Read CHAPTER XII - Love of flowers of Sketches of Japanese Manners and Customs, free online book, by J. M. W. Silver, on

One of the many traits of the refinement which characterises all classes of Japanese is their passion for flowers, which the singularly rich and varied nature of the flora of the country, aided by the magnificent climate, enables them to cultivate with great success.

Every Japanese has some knowledge of the art of gardening; and, however humble a house may be, it generally has a potted flower or dwarf tree about it: or, in the absence of that, a flowering branch of peach or cherry, placed in water.

Regular professors teach the art of dwarfing, training, and grafting trees and plants, and of laying out miniature landscapes, into which artificial mountains and valleys are introduced, and very frequently lakes, studded with lilliputian fern-covered islands, around which gold and silver fish may be seen darting about; or, if the sun is hot, taking refuge under curious Japanese bridges, or the broad leaves of the lotus, which usually cover a portion of the surface the only thing out of proportion, probably, in the details of the miniature landscape.

The sitting-apartments in Japanese houses are generally situated at the sides or back; and either open upon flower-beds, grounds of the above description, or some kind of enclosure, shaded by peach or pear-trees, trained trellis-fashion overhead; or by cedars, with one solitary bough twisting fantastically over the ground, showing, in its unnatural contortions, the skill of the artist, the other branches having been lopped off, or stunted, to facilitate the growth and training of this one.

Gardens for the sale of dwarf trees and flowers are also very common. Some are perfect bijoux. As a rule the varied collections of flowers, planted in coloured china pots, are arranged, with very agreeable effect, in tiers of shelves round the sides, and on stands about the gardens.

Many of the dwarf trees, especially the maples, have great variety of foliage, the result of constant grafting. To such an extent is this practised, that it is rare to find pure botanical specimens in a Japanese garden. Plants are sometimes cultivated for their berries as well as for their variegated foliage. One very beautiful specimen, producing at the same time bright scarlet and yellow berries, is believed by many to have been obtained from cuttings of an exquisite shrub, which is said to be the principal ornament of the regions of the ‘Kamis,’ or Japanese heaven.

Even the fern family undergoes a strange metamorphosis at the hands of Japanese gardeners. Some of the fronds are artificially variegated; and others, on reaching maturity, have a curious crumpled appearance. Again, the roots of certain small species are frequently twisted into curious devices, and hung up in grottoes, or shady corners. The effect of these, when the roots are partly concealed by the fresh young fronds, is very pretty.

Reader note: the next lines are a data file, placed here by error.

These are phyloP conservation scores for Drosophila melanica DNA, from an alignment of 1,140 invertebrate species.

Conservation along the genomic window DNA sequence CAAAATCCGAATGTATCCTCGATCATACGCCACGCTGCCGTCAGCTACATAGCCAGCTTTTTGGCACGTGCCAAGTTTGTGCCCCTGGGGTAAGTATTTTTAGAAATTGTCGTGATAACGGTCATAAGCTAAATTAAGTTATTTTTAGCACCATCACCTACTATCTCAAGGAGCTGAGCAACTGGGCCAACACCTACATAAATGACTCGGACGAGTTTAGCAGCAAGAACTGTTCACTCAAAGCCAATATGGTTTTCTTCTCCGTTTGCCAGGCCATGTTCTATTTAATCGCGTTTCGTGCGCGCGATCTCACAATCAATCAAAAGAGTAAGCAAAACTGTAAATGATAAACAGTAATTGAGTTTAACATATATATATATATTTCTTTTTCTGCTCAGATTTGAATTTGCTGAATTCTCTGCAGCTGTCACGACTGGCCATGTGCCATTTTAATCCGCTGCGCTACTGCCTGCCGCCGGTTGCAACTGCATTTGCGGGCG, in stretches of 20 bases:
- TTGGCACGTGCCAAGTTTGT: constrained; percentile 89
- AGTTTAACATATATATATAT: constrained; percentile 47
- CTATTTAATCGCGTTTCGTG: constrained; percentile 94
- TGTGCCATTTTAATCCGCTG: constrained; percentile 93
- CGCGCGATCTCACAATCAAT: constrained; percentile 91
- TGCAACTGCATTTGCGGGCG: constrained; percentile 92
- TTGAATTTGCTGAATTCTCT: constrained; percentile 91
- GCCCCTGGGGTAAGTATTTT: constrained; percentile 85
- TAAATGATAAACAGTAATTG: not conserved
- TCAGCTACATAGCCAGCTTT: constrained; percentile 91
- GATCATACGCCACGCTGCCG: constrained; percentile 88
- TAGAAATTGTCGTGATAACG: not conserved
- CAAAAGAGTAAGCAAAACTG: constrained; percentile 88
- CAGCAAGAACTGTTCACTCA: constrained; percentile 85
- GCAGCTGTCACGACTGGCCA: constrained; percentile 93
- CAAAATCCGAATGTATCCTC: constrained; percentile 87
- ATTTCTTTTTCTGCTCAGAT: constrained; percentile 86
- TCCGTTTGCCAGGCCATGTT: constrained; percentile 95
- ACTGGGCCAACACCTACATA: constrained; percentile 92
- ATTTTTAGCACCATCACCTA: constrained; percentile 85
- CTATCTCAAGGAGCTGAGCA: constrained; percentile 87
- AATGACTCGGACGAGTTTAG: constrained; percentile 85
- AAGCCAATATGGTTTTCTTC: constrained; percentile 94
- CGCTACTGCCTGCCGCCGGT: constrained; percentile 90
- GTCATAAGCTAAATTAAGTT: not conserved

Nearly every fortnight a fresh flower comes into season, and is in great demand for the time; heavy prices being readily paid for fine specimens.

The poorer classes commonly buy flowers from men who gain their livelihood by hawking them about the streets. They buy them not only to gratify their tastes, but as offerings to their Lares and Penates patron ‘Kamis;’ or to decorate the tombs of departed relatives a religious ceremony which is strictly observed.

Flower-shows are often held in the large towns, and are much frequented by the people.

The illustration represents a chrysanthemum show. These flowers are much esteemed by the Japanese, who pay more attention to size and brilliancy of colour than to perfume. The stone in the centre is called a ‘skakeshe.’ On it, poetry in praise of flowers is inscribed. This is a custom of very ancient origin, and poetical inscriptions on stones and rocks are to be often seen in public places. The piece of ornamental stonework is an ‘ishedoro,’ or ‘stone lamp,’ which is very common in gardens, and is much prized on account of the historical associations connected with it.

The Japanese have many floral compliments. A very pretty one is intimated by a present of seeds (especially if presented to a foreigner returning to his own country), the purport being ’Plant these seeds about your home, and, when you see them growing, think of me.’

As an instance of the influence which flowers have upon the Japanese character, the word ‘hanna,’ or flower, is commonly used as a term of endearment: it is usually applied by parents to a favourite daughter, or by a lover to his mistress; it is also used to distinguish the bride and the bridegroom, as ‘hanna-yomie,’ ‘hanna-moko.’ Floral love-tokens (although they only consist of a single sprig) are as much prized among the Japanese as among ourselves; and are, no doubt, sometimes

“Treasured in their fading,”

as the Japanese are not only poetical, but much given to sentimental reflections.